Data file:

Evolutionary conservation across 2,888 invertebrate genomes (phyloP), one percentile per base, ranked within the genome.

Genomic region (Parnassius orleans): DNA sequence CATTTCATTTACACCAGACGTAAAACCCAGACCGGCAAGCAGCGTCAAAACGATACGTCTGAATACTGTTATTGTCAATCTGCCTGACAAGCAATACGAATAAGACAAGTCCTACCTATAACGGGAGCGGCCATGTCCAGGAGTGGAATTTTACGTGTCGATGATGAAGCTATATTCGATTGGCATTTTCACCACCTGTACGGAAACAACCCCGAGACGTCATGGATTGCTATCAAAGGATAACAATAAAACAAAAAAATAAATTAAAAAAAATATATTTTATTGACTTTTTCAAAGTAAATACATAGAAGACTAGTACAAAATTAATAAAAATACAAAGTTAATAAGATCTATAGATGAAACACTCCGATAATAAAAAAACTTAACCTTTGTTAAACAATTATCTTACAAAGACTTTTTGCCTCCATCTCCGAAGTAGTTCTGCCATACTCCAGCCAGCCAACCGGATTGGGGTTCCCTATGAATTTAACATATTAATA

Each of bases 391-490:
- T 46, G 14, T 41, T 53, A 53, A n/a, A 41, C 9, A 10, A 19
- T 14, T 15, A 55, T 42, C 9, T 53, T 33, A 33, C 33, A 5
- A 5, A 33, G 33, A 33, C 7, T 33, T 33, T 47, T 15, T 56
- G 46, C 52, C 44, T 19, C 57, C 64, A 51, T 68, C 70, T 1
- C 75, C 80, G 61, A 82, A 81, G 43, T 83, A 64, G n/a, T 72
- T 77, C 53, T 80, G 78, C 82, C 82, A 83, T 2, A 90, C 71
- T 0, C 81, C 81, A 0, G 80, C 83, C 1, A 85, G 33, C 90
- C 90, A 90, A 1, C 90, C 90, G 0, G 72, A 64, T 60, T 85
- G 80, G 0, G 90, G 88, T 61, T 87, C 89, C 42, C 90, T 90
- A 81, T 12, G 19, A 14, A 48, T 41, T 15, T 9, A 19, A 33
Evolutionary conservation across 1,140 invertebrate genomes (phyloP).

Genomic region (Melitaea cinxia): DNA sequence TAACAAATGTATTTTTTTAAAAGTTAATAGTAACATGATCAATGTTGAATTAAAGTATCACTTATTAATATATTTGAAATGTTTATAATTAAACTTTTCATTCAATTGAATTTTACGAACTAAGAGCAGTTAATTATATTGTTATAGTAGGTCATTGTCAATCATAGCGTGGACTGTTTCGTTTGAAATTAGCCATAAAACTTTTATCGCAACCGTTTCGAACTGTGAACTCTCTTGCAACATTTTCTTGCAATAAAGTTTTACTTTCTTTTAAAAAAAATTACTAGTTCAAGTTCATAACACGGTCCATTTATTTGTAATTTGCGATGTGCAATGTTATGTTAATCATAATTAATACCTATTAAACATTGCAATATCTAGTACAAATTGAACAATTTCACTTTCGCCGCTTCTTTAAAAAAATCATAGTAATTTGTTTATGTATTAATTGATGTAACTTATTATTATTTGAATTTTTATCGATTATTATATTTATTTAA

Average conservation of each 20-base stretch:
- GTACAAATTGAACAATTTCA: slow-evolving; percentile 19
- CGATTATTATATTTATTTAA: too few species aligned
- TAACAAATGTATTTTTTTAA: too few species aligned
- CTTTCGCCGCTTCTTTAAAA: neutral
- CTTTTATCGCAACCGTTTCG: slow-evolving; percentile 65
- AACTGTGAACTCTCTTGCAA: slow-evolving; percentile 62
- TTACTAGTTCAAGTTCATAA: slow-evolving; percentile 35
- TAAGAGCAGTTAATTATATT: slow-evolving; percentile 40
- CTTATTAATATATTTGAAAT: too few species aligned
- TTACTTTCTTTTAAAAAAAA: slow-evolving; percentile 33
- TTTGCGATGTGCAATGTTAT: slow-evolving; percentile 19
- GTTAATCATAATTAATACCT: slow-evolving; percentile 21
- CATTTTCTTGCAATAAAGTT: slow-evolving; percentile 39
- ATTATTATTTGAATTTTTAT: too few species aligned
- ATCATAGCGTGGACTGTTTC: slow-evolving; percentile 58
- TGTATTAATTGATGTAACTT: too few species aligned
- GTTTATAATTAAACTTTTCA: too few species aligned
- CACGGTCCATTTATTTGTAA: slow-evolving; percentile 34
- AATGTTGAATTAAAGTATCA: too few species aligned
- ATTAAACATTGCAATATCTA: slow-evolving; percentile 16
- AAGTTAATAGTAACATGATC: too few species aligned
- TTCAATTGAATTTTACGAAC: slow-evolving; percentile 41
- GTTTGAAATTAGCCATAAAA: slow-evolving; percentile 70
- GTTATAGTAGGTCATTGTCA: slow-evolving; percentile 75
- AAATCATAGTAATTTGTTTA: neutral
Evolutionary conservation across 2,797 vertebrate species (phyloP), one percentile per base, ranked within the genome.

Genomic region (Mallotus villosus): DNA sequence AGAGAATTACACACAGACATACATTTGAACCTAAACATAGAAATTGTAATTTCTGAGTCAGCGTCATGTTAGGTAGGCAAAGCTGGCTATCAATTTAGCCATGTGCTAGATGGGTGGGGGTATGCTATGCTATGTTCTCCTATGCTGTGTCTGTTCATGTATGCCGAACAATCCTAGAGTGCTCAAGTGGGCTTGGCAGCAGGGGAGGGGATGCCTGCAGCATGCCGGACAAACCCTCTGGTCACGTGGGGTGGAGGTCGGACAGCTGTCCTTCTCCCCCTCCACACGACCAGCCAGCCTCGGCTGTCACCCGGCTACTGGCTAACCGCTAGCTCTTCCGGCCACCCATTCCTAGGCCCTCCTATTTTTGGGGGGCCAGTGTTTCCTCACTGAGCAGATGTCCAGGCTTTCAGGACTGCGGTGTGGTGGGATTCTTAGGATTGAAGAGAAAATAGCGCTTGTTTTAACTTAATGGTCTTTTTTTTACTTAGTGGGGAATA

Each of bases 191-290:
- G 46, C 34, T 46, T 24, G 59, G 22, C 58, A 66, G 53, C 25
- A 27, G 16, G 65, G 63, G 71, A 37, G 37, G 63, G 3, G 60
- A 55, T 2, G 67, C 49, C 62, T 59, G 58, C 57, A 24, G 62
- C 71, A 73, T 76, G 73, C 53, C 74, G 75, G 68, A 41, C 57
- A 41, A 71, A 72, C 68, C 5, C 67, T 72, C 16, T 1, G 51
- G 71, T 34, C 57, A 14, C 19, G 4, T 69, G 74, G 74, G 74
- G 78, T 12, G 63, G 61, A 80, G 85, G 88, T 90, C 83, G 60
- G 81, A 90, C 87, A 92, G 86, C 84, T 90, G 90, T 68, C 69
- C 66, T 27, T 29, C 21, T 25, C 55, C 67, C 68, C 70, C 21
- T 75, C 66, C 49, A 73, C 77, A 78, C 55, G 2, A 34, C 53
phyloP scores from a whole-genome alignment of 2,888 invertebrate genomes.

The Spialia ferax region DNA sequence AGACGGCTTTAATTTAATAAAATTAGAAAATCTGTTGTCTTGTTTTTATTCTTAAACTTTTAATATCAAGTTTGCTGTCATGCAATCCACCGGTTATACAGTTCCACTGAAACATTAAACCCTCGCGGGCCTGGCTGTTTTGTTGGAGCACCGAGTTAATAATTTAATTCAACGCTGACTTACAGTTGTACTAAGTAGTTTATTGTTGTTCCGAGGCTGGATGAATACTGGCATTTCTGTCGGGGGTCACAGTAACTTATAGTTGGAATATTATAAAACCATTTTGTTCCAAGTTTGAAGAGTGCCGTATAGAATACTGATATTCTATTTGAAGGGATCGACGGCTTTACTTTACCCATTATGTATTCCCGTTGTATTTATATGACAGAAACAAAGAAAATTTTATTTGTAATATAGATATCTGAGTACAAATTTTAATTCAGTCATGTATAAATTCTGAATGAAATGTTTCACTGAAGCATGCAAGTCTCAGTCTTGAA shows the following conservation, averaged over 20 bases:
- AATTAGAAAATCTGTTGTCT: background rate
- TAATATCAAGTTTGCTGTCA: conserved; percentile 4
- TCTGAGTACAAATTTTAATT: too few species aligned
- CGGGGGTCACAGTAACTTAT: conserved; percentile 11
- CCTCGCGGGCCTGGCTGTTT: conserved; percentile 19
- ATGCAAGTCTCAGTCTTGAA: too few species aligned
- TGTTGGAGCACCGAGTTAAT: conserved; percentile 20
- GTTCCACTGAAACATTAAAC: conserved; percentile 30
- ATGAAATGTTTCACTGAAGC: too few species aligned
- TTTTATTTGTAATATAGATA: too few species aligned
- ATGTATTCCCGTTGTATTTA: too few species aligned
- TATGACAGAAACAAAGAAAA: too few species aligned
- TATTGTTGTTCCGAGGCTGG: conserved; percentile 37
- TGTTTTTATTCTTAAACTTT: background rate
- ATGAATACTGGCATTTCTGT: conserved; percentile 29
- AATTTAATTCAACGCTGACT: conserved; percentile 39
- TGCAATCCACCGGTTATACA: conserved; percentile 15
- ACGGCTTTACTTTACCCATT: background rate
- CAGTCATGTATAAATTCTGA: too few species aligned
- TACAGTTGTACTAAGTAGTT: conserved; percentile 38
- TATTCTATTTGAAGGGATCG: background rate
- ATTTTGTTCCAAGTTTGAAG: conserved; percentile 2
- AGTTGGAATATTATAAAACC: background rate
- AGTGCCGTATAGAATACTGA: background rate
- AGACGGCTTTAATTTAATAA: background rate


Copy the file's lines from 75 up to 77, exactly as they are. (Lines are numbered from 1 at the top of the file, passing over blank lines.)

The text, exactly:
- CAGTCATGTATAAATTCTGA: too few species aligned
- TACAGTTGTACTAAGTAGTT: conserved; percentile 38
- TATTCTATTTGAAGGGATCG: background rate